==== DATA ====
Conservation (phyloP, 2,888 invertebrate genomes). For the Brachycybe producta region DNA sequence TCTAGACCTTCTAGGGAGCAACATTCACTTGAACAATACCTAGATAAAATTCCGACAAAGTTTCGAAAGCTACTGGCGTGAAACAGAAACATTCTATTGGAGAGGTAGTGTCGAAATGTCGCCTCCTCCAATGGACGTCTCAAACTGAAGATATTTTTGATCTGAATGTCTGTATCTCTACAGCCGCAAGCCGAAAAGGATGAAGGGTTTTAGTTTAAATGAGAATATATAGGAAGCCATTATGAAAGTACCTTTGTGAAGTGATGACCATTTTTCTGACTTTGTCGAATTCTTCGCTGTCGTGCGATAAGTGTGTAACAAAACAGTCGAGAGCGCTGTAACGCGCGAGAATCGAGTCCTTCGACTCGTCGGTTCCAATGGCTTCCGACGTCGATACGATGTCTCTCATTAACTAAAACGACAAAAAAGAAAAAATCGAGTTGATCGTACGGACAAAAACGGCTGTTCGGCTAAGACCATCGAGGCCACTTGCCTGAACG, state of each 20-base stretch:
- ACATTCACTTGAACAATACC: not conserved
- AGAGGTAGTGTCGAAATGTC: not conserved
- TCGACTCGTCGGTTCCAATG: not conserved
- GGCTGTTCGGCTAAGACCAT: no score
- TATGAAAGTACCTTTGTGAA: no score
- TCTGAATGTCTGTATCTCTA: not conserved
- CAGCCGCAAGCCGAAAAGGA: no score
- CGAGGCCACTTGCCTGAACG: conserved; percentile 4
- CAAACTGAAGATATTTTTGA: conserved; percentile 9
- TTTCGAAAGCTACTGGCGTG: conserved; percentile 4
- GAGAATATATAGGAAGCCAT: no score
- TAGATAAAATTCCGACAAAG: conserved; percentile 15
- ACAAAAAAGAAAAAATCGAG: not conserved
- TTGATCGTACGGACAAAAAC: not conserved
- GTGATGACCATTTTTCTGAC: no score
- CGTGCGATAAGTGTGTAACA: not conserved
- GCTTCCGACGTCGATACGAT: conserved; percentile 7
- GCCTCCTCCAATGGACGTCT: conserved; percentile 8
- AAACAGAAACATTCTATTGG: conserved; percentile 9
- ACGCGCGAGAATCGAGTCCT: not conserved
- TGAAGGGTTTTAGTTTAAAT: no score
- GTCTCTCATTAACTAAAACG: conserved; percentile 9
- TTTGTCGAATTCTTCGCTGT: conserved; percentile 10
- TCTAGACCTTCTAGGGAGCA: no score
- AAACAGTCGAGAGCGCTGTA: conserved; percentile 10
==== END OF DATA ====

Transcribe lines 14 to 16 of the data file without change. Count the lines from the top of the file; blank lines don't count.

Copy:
- ACAAAAAAGAAAAAATCGAG: not conserved
- TTGATCGTACGGACAAAAAC: not conserved
- GTGATGACCATTTTTCTGAC: no score